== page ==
RABBIT with an OMELET and RED CABBAGECzech name: Králík s omeletou a červeným zelím
Written by Jan Novak
Rabbit as a meat has a long history in Czech cuisine. In the Middle Ages, rabbit was usually part of aristocrats’ meals and something enjoyed by commoners lucky enough to own farms. Still today, rabbit is commonly found on the plates of both villagers and wealthier citizens. Rabbit is prepared in many ways, and we can honor its long culinary tradition by making rabbit with an omelet and red cabbage.
4 rabbit thighs
1 lbs fresh potatoes
half a head red cabbage
9 lb cooked potatoes
2/3 lb butter
handful herbs (parsley and chives)
salt to taste
finely ground caraway seeds
ground black pepper to taste
honey to taste
vinegar to taste
First, carefully clean and wash the rabbit thighs. Then season the rabbit with salt and a bit of pepper. Next, take the butter and cut it into smaller slices. Do the same with the herbs if they are fresh, chopping them and placing them with the butter in a cooking pot. Then add a little bit of water to the pot; this step is essential, because if you omit it, then the meat will be dry and juiceless. Now, carefully put the prepared rabbit into the pot and put the pot in the oven for 2 hours at 400F. Those who love a crunchy crust should heat the pot uncovered and make sure it has enough water.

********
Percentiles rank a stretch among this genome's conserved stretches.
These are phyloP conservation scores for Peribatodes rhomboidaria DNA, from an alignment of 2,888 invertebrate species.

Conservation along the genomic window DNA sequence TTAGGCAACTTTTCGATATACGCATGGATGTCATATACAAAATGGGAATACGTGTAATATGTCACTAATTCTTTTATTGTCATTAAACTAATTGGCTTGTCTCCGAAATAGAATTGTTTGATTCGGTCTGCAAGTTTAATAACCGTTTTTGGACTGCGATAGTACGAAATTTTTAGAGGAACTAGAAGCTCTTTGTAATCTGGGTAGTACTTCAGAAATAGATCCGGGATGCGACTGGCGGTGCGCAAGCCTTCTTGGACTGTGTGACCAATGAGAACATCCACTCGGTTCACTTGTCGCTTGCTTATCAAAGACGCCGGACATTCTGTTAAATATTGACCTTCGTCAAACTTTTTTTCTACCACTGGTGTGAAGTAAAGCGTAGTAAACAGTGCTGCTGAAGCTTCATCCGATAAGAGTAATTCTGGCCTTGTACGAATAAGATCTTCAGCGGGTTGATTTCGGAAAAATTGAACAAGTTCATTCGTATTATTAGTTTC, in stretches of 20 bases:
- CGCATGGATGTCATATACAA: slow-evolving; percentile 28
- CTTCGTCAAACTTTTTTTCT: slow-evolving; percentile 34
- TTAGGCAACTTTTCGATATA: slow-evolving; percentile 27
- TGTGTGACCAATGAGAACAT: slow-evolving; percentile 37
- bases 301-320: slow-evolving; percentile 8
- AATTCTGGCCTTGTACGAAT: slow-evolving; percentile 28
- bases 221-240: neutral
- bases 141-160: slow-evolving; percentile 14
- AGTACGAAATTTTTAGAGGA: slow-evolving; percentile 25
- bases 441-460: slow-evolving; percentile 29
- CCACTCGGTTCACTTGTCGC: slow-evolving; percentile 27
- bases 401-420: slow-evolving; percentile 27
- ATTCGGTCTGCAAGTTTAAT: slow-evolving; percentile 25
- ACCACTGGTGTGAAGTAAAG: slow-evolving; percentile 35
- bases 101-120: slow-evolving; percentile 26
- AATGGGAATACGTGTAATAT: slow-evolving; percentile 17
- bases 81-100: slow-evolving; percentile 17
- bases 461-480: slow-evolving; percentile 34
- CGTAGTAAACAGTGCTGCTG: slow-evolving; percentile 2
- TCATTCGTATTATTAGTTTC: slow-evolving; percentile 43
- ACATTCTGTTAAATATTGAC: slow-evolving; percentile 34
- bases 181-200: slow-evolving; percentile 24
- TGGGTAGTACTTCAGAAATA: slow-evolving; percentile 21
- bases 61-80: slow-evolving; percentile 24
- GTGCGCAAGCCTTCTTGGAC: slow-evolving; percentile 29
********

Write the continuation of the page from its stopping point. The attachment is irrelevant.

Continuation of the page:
Meanwhile, prepare the cabbage. Chop the cabbage into thin slices and then mix the slices with salt, pepper, and some honey and vinegar for a sweet and sour taste. Cook the cabbage until tender.
As a garnish, prepare an omelet. First, preheat a pan with lard until the lard becomes transparent. Meanwhile, cut cooked potatoes into small cubes. When the grease in the pan is nice and liquidy, add the potatoes. Many recipes will say to add the cracked eggs directly into the pan almost immediately, but a different method will make the omelet truly mouthwatering. This method is, however, optional. After the cubed potatoes start to cook, continue to heat the pan at a medium temperature. Then take a cup, crack the eggs into it, and add salt, pepper, and finely ground caraway seeds, mixing these ingredients well. Now, wait until a brownish crust appears on the potatoes, signalling that we can add the egg mixture to the pan. Bring the pan to a low-medium heat and slowly wait for the omelet to cook from the bottom; importantly, do not stir it. Check every few minutes if the omelet is solid from the top and nicely cooked from the bottom. If so, take two cooking spoons and carefully lift and flip the omelet so it can cook from the other side. Wait about a minute or so and the omelet will be ready. All that remains is to serve our lovely dish. Place an omelet in the middle of a plate next to some cooked cabbage, and place a rabbit thigh on top of the omelet.